We’ll be lobbying our legislators in the next session in hopes of advancing these solutions. We hope you will join us.
Through CAASE’s Pro Bono Project, private firm attorneys work on behalf of local survivors of sexual assault and sex trafficking. CAASE attorneys asses clients’ legal needs and eligibility for services, link them with trained pro bono
This year we honored the law firm Mayer Brown and presented the award to their Pro Bono Advisor, Marc Kadish. Mayer Brown has been an ally to CAASE by hosting
Honorees George Haines, Lisa Holl-Chang, and Marc Kadish discussing their work on behalf of survivors at CAASE's Pro Bono Awards. See more photos here.
Lisa Holl-Chang, Marc Kadish and George Haines of Mayer Brown with Pro Bono Awards. See more photos here.
CAASE’s Pro Bono Project is a vital part of our Legal Program. It helps us serve more clients, provides high-quality representation to survivors, and connects attorneys with fulfilling volunteer opportunities. If you are interested in getting involved with our Pro Bono Project, contact Rachel Johnson at firstname.lastname@example.org.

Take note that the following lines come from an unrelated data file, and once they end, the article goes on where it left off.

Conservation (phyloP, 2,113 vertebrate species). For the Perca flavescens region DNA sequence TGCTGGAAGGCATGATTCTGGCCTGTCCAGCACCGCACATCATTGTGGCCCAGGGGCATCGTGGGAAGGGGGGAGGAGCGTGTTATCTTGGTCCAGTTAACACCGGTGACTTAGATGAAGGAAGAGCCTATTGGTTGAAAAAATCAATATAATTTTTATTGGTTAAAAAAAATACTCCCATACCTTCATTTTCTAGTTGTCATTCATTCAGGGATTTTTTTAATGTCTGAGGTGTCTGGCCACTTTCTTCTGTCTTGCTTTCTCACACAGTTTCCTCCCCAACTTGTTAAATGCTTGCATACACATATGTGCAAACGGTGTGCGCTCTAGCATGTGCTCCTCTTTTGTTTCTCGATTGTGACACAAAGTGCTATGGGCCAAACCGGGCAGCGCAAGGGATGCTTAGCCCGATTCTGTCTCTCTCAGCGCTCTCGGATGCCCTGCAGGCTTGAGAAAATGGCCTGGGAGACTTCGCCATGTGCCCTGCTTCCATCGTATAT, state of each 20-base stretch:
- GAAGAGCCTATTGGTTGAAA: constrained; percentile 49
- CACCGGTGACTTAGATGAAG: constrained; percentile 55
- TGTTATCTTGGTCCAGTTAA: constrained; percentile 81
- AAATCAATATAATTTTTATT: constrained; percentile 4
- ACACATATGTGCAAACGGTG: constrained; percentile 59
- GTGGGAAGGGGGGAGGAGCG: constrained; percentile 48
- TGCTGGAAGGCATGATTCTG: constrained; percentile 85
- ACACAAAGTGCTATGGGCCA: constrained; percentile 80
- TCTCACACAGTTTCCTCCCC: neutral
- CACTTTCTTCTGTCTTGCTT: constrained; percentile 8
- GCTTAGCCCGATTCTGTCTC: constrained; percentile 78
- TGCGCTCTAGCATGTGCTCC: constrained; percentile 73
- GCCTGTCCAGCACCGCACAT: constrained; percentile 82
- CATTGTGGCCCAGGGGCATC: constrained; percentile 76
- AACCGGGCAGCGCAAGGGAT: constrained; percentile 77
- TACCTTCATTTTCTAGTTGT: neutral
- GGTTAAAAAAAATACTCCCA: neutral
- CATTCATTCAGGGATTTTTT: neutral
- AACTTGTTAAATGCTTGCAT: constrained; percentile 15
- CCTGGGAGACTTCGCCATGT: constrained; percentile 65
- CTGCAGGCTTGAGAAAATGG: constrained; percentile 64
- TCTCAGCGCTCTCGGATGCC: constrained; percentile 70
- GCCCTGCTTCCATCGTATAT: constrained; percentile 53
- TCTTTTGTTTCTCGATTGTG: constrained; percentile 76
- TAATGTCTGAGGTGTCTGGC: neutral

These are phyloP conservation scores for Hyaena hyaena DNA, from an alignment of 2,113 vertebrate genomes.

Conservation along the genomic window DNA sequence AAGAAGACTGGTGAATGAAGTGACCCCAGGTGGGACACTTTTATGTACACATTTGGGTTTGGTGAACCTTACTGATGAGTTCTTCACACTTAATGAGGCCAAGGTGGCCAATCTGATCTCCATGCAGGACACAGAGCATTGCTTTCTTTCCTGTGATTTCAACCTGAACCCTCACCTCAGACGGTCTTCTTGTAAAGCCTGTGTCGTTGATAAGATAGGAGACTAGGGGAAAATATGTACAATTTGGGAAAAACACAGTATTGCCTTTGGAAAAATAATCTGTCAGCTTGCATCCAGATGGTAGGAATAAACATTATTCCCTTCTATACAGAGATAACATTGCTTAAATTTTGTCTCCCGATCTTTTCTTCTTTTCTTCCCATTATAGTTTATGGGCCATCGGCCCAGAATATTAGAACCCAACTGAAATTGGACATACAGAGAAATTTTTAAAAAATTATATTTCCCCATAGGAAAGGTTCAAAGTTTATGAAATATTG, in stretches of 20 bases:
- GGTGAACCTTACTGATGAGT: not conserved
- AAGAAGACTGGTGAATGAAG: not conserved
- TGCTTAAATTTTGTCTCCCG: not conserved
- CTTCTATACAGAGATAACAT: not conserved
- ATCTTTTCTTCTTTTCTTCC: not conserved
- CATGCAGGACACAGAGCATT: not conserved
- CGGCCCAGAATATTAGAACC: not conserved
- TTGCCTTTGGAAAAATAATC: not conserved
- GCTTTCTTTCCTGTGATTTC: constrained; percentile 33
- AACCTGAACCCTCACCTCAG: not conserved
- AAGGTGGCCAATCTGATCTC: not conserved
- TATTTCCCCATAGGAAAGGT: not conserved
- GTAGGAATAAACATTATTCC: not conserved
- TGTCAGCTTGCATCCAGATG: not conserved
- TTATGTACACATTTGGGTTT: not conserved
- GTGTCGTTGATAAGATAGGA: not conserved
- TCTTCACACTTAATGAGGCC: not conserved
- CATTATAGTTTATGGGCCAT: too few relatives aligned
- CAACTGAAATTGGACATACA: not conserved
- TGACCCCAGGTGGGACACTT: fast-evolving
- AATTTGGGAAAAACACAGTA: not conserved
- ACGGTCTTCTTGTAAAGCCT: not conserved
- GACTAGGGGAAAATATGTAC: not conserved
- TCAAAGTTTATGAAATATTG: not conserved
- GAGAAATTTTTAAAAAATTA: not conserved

Over the past few weeks, Governor Rauner has signed several bills into law that will have a positive impact on the safety, well-being, and dignity of survivors of sexual harm in our state. Three in particular stand out:
1. Police Can No Longer Claim “Consensual” Sexual Contact with Someone in Custody: Custodial Sexual Misconduct - HB5597 is effective immediately
Police commonly interact with vulnerable citizens, be they victims, suspects, witnesses, or people on probation. The power dynamics at play are undeniable. This law recognizes that imbalance by making clear it’s never appropriate for an officer to engage in sexual contact with someone who is in custody or detained. The law bars police from claiming such contact was consensual, a common defense in rape and sexual abuse cases - including those involving officers and people in custody. It is a step in the right direction toward addressing the systemic abuse of power by law enforcement officers.
We thank Representative Juliana Stratton for introducing this legislation and Senator Toi W. Hutchinson for serving as the Chief Senate Sponsor.
2. Victims of Trafficking Can Seal Court Records - a tool for moving past their abuse and exploitation - HB5494 is effective immediately